Mike Ray, 37, is a wealthy Irvine-based construction contractor whose grandfather, a Kansas politician, hitched a ride on a freight train to California during the Depression and later helped write the city charter of Newport Beach.
An active Democrat until he dropped out of the political scene a few years ago after a close friend lost a $1-million state Senate race, Ray has rebounded to become chairman of the Democratic Foundation of Orange County, a 55-member, $1,000-a-year volunteer fund-raising group that has become the county's most influential Democratic organization, drawing the attention of national party leaders in two years' time.
Republican Registration Gains
He believes the Democratic Party in Orange County has a bright future, despite major Republican registration gains and electoral victories over the past five years.
He also believes that "Ronald Reagan is the best Democrat we've ever had in the White House."
Ray succeeds Laguna Beach developer David Stein, who played a major fund-raising role last year in Colorado Sen. Gary Hart's bid for the Democratic presidential nomination.
But while Stein has the image of a wealthy, ideas-oriented, charismatic entrepreneur-playboy, Ray comes across as a nuts and bolts strategist. And, according to the foundation's executive director, John Whitehurst, Ray represents the sort of person who is under intense peer pressure in Orange County to register as a Republican, but whom the foundation has targeted for membership.
(An associated group, Democratic Associates, woos young professionals who pay $50 a year.)
A graduate of Occidental College in economics and of USC in business administration, Ray served as a youth coordinator for former U.S. Sen. John V. Tunney (D-Calif.), as an account manager at City Bank in New York City and as an analyst at the Dean Witter brokerage firm before joining his brother in running the family construction business, which he says currently has $40 million worth of preleased commercial properties.
Cites Changed Conditions
A resident of Laguna Beach who grew up and attended schools in Newport Beach, Ray says it was easy to be involved in politics at school because there weren't any issues.
"In the 1960s, especially in Newport, we had no problems," Ray said. "Schoolteachers could afford to live in Corona del Mar, and did. Orange County was the perfect suburban place to live. Many people thought of this place as a suburban paradise. But that's changed. Now there are problems. And I like to work to solve them."
But Ray's immediate political goals are rather basic: getting organized to win elections.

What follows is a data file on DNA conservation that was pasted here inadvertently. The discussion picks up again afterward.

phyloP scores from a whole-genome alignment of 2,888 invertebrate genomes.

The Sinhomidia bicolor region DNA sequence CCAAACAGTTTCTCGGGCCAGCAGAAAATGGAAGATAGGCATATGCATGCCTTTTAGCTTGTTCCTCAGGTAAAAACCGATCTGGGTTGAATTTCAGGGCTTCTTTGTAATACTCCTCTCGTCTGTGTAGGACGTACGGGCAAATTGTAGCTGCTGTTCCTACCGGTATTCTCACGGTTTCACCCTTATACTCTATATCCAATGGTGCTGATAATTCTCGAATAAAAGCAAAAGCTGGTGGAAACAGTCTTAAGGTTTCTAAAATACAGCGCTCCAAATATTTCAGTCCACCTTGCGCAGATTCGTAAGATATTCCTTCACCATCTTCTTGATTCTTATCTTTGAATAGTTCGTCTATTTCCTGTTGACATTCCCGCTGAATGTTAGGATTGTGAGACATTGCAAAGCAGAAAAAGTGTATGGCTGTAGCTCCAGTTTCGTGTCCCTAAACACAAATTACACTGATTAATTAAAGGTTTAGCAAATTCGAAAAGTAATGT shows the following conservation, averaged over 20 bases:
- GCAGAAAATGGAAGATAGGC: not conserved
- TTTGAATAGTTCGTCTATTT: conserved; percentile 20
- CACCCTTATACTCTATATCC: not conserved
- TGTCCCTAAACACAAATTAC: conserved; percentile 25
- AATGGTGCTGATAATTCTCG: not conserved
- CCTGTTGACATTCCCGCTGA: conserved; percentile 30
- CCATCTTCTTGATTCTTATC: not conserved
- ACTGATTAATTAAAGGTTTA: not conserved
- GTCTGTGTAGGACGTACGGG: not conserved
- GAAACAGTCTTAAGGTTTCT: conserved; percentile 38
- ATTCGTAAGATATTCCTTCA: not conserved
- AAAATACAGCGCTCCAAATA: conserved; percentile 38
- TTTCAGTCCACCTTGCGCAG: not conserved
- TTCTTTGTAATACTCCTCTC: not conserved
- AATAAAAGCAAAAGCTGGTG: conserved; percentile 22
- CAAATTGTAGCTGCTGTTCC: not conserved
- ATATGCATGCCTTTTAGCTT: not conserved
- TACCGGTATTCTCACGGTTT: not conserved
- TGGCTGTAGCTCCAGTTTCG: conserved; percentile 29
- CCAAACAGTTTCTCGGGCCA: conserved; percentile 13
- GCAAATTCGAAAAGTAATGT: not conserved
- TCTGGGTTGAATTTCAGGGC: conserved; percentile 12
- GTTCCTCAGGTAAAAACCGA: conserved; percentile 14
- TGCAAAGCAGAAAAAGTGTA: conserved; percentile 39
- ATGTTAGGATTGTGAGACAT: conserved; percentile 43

"I'm here to develop a winning concept, and we're going to win races," he says.
With the help of the foundation, Ray says, the Democratic Party in Orange County will cut recent GOP registration gains significantly during the next two years, and he predicts victories for Democrats at both the nonpartisan and partisan levels.
Recognizing that there will be many doubters, Ray insists that the party can win a nonpartisan seat on the Board of Supervisors and retake the 38th Congressional District seat formerly held by Democrat Jerry Patterson, who was defeated by Republican Robert K. Dornan last year.
Ray is also predicting that foundation membership will grow to 400, that membership in the associates will rise to 1,000 within 24 months.
"We've got the jazz. We're happening. We're something to rally around," Ray says.
Ray recently returned from Washington, where he met with several senators and representatives about reviving the Democratic Party, and specifically about the situation in Orange County.
"They were amazed when they heard about the foundation," Ray recalls. "They said there was nothing like the foundation in their own states. Paul Kirk (national Democratic chairman) is going to come out here and visit us, and so are a lot of the others we met with, like Richard Gephardt (Rep. Richard A. (D-Mo.)), John Kerry (senator (D-Mass.)) and Al Gore (Sen. Albert, Jr. (D-Tenn.)) . . . . Kirk wants to come here and see for himself, because he told us he wants to use us as a model for Democrats across the country."
Ray said he has also been asked by the Democratic Leadership Council, a national group, to go on a multistate tour with other party activists to explain the foundation concept.
"Other states may have Democratic clubs, but they're not really like the foundation," Rays says.
He says his organization intends to use sophisticated, high-tech techniques that he admits the Republicans have used for years involving targeted mailings and data gathering.
But the economy isn't doing badly; Ronald Reagan is selling the GOP as the party of opportunity so why would businessmen and entrepreneurs be attracted to the Democrats at a time of Republican ascendancy?